Theoretically, the outgoing spindle will maintain or hold tension during the index if its torque is held at the last known good value. As the web path changes because the layon roller is moving or the turret is rotating, the speed of the spindle will vary appropriately, but still maintain tension.

Torque Hold mode is ended with the knife cut. After the knife cut, the outgoing spindle is no longer in control of the web and should be stopped. Torque Hold mode should also be ended if a web break occurs. If the spindle drive remains in torque hold mode after a web break, the spindle will accelerate without limit creating a hazardous overspeed condition with a large roll.

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What is the Best Cover Hardness?

 

 

The simple answer is: it depends.  Covers can be foam soft to ‘bone’ hard (fiber-epoxy laminates used in highly loaded paper calendaring rollers) to no cover at all.  More than anything else, process lineal nip load (N/m or PLI) and peak pressure under the nip (Mpa or psi) determine what cover options will survive.  Here a laminator nip may be 10-100X the load of a winder nip and a calender nip can be 10X higher still.  So, you need to know your process application well to make the first cull of cover options that can survive.  The second cull will be for any cover temperature and chemistry limitations.  Once you have the shorter list of cover hardnesses and chemistries, the answer may become simpler.  The softest cover (that still does the process work) that you can afford to maintain in good condition.  That is because the softer cover provides more ‘forgiveness’ to variations in web, cover and roller.  Thus, for many applications it is simply a tradeoff between life (ongoing costs) and quality (uniformity of nip).

https://www.youtube.com/watch?v=_R2Iidv33Y8

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Yellow Submarine Original Artwork copyright 2012

While not the only cause, it is well known that tension variations cause a web to move in the cross-machine direction. The web displacement or movement can be in either direction, to the operator size or to the back side. With many webs, the displacement can cause severe problems.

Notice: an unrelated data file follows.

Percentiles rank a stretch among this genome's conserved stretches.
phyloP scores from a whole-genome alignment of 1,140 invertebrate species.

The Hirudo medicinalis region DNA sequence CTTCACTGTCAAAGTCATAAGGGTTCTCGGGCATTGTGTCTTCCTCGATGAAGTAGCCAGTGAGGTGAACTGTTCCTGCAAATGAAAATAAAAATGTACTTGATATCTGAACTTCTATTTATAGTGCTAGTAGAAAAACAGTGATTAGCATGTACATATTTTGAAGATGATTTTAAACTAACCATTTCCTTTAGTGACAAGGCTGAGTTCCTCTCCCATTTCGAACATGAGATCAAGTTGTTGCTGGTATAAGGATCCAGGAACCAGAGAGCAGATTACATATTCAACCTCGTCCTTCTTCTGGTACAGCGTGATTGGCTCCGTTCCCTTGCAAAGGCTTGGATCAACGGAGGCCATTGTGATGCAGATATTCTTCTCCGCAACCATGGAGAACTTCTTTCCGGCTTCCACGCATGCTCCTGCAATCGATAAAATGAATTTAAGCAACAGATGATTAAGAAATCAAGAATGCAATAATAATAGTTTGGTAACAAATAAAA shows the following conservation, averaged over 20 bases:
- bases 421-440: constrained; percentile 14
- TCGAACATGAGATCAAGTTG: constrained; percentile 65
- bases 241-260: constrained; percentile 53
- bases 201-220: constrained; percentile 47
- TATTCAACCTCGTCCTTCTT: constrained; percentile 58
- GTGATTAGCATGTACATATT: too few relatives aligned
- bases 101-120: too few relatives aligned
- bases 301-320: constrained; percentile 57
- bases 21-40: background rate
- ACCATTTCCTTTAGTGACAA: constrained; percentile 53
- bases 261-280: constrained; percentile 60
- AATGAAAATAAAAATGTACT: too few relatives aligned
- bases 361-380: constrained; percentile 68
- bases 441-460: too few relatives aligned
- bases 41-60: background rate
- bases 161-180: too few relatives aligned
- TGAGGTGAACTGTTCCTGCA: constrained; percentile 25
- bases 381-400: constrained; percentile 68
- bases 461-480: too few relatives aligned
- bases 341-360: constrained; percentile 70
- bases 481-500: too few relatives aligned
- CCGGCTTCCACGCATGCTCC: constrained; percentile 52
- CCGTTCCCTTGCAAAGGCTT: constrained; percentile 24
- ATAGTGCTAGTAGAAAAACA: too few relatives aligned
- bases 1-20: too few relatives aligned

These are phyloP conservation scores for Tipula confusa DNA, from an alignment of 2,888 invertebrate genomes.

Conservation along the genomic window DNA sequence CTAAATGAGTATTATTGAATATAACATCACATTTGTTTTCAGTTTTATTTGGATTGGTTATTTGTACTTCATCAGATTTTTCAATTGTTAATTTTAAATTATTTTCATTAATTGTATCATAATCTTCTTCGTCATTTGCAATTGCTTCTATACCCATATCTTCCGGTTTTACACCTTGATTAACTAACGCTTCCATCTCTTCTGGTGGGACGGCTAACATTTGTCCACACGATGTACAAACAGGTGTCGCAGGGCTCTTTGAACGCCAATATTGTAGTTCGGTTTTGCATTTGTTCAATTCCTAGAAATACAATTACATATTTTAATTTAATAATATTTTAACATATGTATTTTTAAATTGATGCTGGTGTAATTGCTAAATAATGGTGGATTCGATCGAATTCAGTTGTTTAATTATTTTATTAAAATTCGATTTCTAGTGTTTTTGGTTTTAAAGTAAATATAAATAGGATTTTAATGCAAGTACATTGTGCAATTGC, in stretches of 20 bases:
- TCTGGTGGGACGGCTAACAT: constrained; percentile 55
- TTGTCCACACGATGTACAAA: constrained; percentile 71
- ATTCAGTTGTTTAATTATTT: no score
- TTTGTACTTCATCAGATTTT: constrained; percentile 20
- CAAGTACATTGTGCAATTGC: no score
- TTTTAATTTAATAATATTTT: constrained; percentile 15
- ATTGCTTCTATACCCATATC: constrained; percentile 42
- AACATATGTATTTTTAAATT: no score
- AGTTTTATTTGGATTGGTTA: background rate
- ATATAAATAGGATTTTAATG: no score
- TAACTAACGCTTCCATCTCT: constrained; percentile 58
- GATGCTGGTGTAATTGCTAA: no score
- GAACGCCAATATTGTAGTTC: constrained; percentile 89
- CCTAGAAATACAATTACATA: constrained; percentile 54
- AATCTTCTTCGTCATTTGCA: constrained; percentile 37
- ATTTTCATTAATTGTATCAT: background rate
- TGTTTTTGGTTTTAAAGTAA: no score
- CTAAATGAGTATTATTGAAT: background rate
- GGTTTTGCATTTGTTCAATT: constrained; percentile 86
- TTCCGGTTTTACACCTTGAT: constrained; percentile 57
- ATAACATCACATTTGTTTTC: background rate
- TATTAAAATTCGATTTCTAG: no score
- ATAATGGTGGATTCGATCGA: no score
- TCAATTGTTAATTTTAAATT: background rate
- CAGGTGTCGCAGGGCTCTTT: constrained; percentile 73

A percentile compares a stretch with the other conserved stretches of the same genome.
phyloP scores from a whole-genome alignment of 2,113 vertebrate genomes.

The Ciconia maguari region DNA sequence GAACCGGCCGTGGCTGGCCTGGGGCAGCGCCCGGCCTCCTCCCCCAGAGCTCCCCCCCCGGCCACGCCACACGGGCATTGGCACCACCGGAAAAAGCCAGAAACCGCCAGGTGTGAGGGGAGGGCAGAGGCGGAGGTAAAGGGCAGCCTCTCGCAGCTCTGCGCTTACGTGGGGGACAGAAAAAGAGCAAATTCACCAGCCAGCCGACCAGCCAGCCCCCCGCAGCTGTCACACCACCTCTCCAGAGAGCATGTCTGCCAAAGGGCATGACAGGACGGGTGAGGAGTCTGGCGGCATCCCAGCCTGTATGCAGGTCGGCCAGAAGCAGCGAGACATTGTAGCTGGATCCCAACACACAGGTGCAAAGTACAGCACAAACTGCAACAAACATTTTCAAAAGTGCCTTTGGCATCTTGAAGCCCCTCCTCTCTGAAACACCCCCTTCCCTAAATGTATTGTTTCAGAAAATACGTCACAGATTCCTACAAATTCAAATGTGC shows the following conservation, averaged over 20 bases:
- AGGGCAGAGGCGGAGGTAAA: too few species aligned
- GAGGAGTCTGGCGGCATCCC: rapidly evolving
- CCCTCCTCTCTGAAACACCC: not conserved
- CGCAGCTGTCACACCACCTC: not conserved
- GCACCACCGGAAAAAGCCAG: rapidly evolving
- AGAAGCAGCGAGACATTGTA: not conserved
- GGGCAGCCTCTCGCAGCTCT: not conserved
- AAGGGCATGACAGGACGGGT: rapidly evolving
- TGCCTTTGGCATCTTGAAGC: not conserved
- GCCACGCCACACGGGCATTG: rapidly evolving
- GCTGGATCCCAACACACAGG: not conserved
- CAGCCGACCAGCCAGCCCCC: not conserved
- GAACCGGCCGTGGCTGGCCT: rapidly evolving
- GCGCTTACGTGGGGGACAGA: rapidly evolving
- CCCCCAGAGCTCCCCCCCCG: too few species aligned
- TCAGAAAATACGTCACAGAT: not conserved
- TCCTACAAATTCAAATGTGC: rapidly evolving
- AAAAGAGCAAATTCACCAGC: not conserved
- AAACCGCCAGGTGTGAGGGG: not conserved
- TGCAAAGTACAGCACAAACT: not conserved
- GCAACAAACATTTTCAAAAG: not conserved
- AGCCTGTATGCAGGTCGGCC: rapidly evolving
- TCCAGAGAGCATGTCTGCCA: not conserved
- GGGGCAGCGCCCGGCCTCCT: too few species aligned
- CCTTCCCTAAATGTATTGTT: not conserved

Some of the problems I have seen are listed. On coaters, the coating may build up at the edges of the web. If the web moves, it's edge will cross over the buildup and break.

If the web is slit, the slitting may cut off any evidence of web wandering. However, if the web is printed, laminated or embossed prior to slitting, the displacement may damage the product. I once worked with a construction product with bubbles. Web displacement caused the slit to cut the bubbles, rather than on the flat track between bubbles.

Not all web displacement problems are caused by tension variations. An easy method to determine whether tension variations are the source of the problem is to determine if the displacement happens only when speed is changed. An additional test is to see if a change in tension setpoint causes the displacement while running at a steady speed.

If tension variations cause web displacement, check for mechanical problems such as roller alignment. The drive will probably require improvements in tension regulator tuning.

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What is the best winder curve/taper?

 

 

The simple answer to this quite common question is “it depends largely on the defect(s) you are trying to avoid.”  If you have no tightness related defects.  Nothing need be done.  If you have a tight defect, then back off.  If you have a loose defect, then crank it up.  However, that presumes you know your defects very well.  For example, there are 3 kinds of core crush, two are tight defects and one is a loose defect.  There are six kinds of telescopes, some are tight, some are loose and one is a taper defect.  So, your choice of curve or taper would then depend on which specific typeof core crush and which specific typeof telescope you have on a specific wound roll.  Also note that you can have tight and loose defects in the same roll, same set of rolls or under the same winder settings. In short, the best winder curve depends on how well you understand your specific defect mix and the limitations of your web and winding machine.